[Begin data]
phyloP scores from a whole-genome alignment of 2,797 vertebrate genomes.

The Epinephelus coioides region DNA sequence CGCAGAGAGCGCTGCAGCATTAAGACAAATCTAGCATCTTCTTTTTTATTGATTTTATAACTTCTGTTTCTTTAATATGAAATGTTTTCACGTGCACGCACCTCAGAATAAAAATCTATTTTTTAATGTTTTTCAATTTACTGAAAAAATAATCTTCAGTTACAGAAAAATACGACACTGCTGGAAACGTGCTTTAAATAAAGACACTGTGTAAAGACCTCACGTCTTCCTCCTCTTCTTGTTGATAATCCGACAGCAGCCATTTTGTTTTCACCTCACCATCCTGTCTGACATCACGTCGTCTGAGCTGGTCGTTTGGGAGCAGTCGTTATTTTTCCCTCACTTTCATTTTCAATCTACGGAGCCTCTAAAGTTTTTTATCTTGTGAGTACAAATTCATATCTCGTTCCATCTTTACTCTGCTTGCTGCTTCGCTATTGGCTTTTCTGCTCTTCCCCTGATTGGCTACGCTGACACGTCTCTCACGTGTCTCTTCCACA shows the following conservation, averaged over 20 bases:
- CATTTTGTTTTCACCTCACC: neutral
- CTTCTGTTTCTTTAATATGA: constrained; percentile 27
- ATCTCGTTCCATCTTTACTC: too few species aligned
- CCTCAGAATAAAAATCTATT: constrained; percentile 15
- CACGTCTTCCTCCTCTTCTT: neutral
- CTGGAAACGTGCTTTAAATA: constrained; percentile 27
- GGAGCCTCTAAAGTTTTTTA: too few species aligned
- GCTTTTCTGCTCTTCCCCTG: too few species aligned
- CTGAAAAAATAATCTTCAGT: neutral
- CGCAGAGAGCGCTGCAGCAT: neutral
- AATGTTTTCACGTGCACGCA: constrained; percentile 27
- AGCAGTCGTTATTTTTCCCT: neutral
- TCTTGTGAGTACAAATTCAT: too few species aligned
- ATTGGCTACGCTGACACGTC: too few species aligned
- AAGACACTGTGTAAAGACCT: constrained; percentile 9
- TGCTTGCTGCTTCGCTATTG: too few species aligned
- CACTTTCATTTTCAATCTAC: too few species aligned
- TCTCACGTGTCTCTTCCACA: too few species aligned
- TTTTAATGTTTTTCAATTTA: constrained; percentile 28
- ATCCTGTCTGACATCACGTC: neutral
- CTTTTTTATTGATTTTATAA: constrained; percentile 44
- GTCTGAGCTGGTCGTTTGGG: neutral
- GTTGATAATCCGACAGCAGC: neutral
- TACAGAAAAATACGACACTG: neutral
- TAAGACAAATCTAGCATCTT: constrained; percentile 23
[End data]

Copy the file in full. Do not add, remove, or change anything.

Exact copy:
phyloP scores from a whole-genome alignment of 2,797 vertebrate genomes.

The Epinephelus coioides region DNA sequence CGCAGAGAGCGCTGCAGCATTAAGACAAATCTAGCATCTTCTTTTTTATTGATTTTATAACTTCTGTTTCTTTAATATGAAATGTTTTCACGTGCACGCACCTCAGAATAAAAATCTATTTTTTAATGTTTTTCAATTTACTGAAAAAATAATCTTCAGTTACAGAAAAATACGACACTGCTGGAAACGTGCTTTAAATAAAGACACTGTGTAAAGACCTCACGTCTTCCTCCTCTTCTTGTTGATAATCCGACAGCAGCCATTTTGTTTTCACCTCACCATCCTGTCTGACATCACGTCGTCTGAGCTGGTCGTTTGGGAGCAGTCGTTATTTTTCCCTCACTTTCATTTTCAATCTACGGAGCCTCTAAAGTTTTTTATCTTGTGAGTACAAATTCATATCTCGTTCCATCTTTACTCTGCTTGCTGCTTCGCTATTGGCTTTTCTGCTCTTCCCCTGATTGGCTACGCTGACACGTCTCTCACGTGTCTCTTCCACA shows the following conservation, averaged over 20 bases:
- CATTTTGTTTTCACCTCACC: neutral
- CTTCTGTTTCTTTAATATGA: constrained; percentile 27
- ATCTCGTTCCATCTTTACTC: too few species aligned
- CCTCAGAATAAAAATCTATT: constrained; percentile 15
- CACGTCTTCCTCCTCTTCTT: neutral
- CTGGAAACGTGCTTTAAATA: constrained; percentile 27
- GGAGCCTCTAAAGTTTTTTA: too few species aligned
- GCTTTTCTGCTCTTCCCCTG: too few species aligned
- CTGAAAAAATAATCTTCAGT: neutral
- CGCAGAGAGCGCTGCAGCAT: neutral
- AATGTTTTCACGTGCACGCA: constrained; percentile 27
- AGCAGTCGTTATTTTTCCCT: neutral
- TCTTGTGAGTACAAATTCAT: too few species aligned
- ATTGGCTACGCTGACACGTC: too few species aligned
- AAGACACTGTGTAAAGACCT: constrained; percentile 9
- TGCTTGCTGCTTCGCTATTG: too few species aligned
- CACTTTCATTTTCAATCTAC: too few species aligned
- TCTCACGTGTCTCTTCCACA: too few species aligned
- TTTTAATGTTTTTCAATTTA: constrained; percentile 28
- ATCCTGTCTGACATCACGTC: neutral
- CTTTTTTATTGATTTTATAA: constrained; percentile 44
- GTCTGAGCTGGTCGTTTGGG: neutral
- GTTGATAATCCGACAGCAGC: neutral
- TACAGAAAAATACGACACTG: neutral
- TAAGACAAATCTAGCATCTT: constrained; percentile 23